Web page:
Most of us have overeaten at some point in our lives and felt guilty immediately afterward. It usually happens at a holiday gathering or at one of your favorite restaurants, but what if it happens regularly? Consistently eating large amounts of food at once, and feeling upset after doing so can be considered a binge eating disorder (BED).
A binge is when you consume a large portion of food in a short amount of time – as much as 20,000 calories at once. BED is not the same as bulimia, another eating disorder that involves eating a great deal of food in a short period of time. People with bulimia are very concerned with their body image and attempt various methods to avoid gaining weight, including vomiting, taking diet pills or laxatives, or exercising too much. Those with BED, however, are not concerned with excess weight and therefore do not participate in these compensatory behaviors. For this reason, people with BED are often overweight or obese.
Characteristics of BED include: eating until uncomfortably full, eating when not physically hungry, eating alone, or waking up at night to eat. Binge eaters are usually excited while planning a binge and are frightened of being caught. After a binge, they feel a range of emotions including guilt, shame, disgust, self-loathing, or general numbness.
Binge eating may arise out of stress and an inability to deal with emotions, boredom, depression, or outbursts of hostility. It is very important to recognize binge eating disorder in its early stages and seek treatment before it leads to other health problems, such as hypertension, high cholesterol, diabetes, or heart disease. Therapy sessions can help the individual deal with these psychological aspects of binge eating disorder.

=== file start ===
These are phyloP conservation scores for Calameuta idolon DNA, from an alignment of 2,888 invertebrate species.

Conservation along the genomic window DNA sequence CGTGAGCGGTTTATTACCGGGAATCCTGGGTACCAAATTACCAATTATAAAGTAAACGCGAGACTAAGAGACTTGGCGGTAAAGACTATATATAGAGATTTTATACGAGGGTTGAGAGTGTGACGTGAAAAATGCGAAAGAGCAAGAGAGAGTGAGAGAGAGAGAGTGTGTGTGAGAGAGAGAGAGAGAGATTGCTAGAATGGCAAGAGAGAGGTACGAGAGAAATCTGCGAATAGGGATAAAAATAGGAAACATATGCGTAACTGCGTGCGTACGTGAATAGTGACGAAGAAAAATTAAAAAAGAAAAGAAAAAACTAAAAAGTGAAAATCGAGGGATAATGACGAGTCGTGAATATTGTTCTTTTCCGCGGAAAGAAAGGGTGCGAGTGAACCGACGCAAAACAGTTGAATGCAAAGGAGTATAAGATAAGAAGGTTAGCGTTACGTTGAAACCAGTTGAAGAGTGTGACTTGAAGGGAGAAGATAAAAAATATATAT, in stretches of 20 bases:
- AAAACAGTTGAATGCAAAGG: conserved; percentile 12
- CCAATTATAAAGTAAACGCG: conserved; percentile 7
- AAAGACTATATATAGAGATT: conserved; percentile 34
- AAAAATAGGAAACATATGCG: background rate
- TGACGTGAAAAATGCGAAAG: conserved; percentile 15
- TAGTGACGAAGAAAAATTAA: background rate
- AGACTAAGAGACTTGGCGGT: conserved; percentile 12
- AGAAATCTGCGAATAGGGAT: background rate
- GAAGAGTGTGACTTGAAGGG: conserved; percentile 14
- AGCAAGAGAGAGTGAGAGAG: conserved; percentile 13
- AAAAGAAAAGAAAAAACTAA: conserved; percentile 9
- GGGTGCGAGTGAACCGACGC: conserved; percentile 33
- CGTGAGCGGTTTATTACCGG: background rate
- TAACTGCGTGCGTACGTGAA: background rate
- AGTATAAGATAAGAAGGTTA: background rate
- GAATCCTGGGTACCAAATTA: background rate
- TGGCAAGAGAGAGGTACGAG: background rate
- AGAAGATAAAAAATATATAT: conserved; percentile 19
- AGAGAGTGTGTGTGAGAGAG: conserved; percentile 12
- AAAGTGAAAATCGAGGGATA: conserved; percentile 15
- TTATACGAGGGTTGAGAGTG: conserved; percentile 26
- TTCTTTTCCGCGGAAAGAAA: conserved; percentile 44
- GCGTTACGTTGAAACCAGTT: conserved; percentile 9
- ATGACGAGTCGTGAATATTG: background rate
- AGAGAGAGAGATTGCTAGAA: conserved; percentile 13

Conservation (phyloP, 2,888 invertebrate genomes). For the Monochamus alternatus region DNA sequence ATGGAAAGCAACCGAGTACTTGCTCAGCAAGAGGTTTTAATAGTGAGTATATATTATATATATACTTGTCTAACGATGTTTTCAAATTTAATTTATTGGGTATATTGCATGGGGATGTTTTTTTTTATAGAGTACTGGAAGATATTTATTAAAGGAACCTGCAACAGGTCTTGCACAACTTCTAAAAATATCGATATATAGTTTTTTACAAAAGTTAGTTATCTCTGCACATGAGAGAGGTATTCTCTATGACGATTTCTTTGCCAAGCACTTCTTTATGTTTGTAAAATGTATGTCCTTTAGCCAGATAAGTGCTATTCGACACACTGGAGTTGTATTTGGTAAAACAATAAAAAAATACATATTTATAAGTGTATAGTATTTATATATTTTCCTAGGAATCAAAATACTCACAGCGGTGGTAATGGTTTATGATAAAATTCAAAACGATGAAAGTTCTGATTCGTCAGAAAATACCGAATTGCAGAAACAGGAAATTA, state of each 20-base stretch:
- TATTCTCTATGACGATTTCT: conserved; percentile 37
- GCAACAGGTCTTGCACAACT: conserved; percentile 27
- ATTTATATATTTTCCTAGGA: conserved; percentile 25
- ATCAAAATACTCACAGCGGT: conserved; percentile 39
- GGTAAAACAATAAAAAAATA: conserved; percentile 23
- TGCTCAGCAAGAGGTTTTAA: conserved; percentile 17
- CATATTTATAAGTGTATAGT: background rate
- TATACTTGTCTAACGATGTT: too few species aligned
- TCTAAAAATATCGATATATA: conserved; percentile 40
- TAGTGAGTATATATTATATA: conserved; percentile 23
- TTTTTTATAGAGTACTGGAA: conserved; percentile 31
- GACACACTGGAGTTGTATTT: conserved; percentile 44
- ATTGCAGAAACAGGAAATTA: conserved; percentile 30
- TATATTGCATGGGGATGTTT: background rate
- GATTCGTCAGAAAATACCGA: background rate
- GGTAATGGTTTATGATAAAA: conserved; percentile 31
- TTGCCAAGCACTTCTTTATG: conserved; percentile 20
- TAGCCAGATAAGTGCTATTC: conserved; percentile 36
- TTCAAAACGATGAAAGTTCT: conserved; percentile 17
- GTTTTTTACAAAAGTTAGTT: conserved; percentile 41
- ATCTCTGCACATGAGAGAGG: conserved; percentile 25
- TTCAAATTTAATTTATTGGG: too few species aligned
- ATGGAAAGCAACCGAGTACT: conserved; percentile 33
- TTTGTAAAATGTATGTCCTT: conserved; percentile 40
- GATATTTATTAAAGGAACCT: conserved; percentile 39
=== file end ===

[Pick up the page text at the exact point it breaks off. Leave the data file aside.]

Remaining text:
If you exhibit binge eating behavior, it’s important that you seek professional help. This kind of eating will lead to increased weight gain, low self-image and other related health issues. To make an appointment at Jamaica Hospital’s Mental Health Clinic, please call 718-206-5575.
All content of this newsletter is intended for general information purposes only and is not intended or implied to be a substitute for professional medical advice, diagnosis or treatment. Please consult a medical professional before adopting any of the suggestions on this page. You must never disregard professional medical advice or delay seeking medical treatment based upon any content of this newsletter. PROMPTLY CONSULT YOUR PHYSICIAN OR CALL 911 IF YOU BELIEVE YOU HAVE A MEDICAL EMERGENCY.